Nanobuild Ltd. issues liquidity warning
New York: Nanobuild, the world’s largest nanotech RTD company, was forced to issue a liquidity warning yesterday, as NIG, the association of users of nanoelectronic products, announced their intention to curb funding schemes for nanoelectronics research. The announcement comes as the latest in a series of similar revelations of major manufacturers this year.
“The current situation is anything but easy” said Jan Binkhorst, CEO of Nanobuild, at yesterday’s presentation of the half-year results. Nanobuild concentrates on nanodevices for electronic applications. The company’s shares fell more than 25% yesterday in late trading. The Advanced Technology Stock Index dropped 8%.
Nanotech research firms have been the high-flyers on the stock markets over the last five years. Now many of them are struggling to keep their research activities going. With almost all Wall-Street-listed nanotechnology firms reporting diminishing returns over the past 12 month, the sector is on the brink to get ‘nanomized’.
Analysts say that there are several reasons for the downturn. Andrezej Borkowski, chief analyst with Innovation Unlimited, the Warsaw based research think-tank, explains: “Some of the expectations in nanotechnology are only realistic on the long run. In the current difficult economic climate, firms concentrate more on short-term goals.”
After the initial enthusiasm about the potentially unlimited opportunities of nanotechnology, widespread caution is now common among executives and investors. Progress has been made in nanotechnology, especially with regard to smart materials. However, more complex nanotech applications are still far from the marketplace. Nanoelectronic components, for example, lack reliability to be commercially viable. The lack of internationally accepted measurement and testing standards is another reason why producers abstain from investments. “Metrology is one of the areas that governments need to address more aggressively. And the framework for the protection of Intellectual Property needs to be improved”, says Borkowski.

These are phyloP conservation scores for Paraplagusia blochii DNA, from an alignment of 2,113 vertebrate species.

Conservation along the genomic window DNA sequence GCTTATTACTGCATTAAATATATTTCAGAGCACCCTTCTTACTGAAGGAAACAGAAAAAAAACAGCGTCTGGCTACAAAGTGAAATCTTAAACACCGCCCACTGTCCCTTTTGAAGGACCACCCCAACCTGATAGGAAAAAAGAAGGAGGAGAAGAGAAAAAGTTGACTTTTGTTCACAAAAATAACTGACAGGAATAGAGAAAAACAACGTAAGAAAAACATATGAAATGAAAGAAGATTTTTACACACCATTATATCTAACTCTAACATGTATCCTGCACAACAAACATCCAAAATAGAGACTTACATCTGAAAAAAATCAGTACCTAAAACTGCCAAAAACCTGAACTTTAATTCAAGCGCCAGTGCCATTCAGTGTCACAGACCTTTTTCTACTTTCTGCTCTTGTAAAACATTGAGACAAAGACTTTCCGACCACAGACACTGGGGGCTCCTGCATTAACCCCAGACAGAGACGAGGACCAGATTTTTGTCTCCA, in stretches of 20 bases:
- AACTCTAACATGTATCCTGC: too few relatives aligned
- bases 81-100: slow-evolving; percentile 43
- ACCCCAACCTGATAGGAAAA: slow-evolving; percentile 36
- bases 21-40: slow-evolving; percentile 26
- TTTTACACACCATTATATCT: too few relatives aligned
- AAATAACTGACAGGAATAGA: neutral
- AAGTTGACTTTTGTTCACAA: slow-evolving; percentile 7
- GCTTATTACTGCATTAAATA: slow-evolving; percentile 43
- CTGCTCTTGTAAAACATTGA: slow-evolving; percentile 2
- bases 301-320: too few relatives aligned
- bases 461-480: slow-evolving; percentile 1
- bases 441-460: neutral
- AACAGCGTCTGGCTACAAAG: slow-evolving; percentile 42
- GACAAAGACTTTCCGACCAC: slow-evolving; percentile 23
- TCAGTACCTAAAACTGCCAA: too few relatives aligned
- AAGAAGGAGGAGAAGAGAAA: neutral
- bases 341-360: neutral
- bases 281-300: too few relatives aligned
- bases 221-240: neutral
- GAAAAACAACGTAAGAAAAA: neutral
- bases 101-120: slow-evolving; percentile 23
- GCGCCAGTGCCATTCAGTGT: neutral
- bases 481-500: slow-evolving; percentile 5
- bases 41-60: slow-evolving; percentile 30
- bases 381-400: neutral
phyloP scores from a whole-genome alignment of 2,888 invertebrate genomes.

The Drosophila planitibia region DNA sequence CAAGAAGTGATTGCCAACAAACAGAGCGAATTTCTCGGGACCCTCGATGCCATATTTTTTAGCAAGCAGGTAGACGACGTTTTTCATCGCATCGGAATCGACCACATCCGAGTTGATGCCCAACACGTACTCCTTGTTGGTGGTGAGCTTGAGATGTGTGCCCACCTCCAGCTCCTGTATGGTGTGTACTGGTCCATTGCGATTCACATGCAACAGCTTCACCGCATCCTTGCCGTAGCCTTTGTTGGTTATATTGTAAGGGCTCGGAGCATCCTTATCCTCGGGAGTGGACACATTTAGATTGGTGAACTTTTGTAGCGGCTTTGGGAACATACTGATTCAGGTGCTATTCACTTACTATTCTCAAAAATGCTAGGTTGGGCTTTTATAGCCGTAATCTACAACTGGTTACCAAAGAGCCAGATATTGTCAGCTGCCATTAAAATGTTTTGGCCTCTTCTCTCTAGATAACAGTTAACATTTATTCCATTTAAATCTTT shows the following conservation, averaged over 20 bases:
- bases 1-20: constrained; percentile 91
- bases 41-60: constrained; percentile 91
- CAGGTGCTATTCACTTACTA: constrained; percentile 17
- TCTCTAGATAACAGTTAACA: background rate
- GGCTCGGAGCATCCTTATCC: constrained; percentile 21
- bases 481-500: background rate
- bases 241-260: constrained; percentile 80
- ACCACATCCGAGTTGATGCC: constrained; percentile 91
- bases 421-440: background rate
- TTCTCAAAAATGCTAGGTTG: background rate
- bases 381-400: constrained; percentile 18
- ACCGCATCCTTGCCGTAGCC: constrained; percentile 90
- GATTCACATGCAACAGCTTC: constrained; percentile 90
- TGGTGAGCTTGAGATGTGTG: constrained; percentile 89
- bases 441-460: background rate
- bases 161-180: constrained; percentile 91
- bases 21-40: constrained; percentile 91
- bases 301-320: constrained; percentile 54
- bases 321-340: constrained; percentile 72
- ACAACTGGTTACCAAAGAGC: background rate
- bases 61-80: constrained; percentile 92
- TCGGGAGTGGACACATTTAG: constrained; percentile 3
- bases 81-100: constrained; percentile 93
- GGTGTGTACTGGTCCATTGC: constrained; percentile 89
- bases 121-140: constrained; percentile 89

However, the recent plunge of stocks seems not to be supported by long term prospects. “Nanotech is the future. A lot of progress has been made with smart, functional materials and health applications. It is primarily in nanoelectronics where we see the market collapse”, says Borkowski.
According to analysts, the lesson to be learnt from faltering nanotech stocks, is that the policy framework has to be set right: Pushing the technology with the expectations of quick returns on investments is unrealistic in nanotechnology. First there needs to be strong emphasis on pre-competitive research, as Europe and the US did early in the century. Moreover, it is worthwhile thinking about the demand side at an early stage and to create lead markets. Here, the comparison between the US and Europe is instructive.
“In the US, military funded nanotechnology research addressed clear objectives. They set up programmes for combat textiles and virus-detection tools, for example. This had major impacts on innovation in the health sector. This strategy has paid off”,says Borkowski. The Nanopharma Research Program has been another case of US success. “We can see an increasing market-share of US products in medical technology such as intelligent drug delivery systems”, says Borkowski.
But Europe also has its strongholds in nanotechnology, especially in catalysts and hybrid materials. EuroCatalysis provides nanocatalysts for the chemical industry worldwide. “We make good profits with nanocatalysts and help Europe’s chemical industry maintain the competitive edge”, says EuroCatalysis spokeswoman Ana Oliveira.
Posted by Cientifica at April 13, 2004 10:59 PM
- Despite being printed in New York, London, Lagos, Beijing, Mumbai, and Tokyo on 11th March 2016, this is nothing to do with Cientifica but comes from the EU's Institute for Prospective Technological Studies in Seville.
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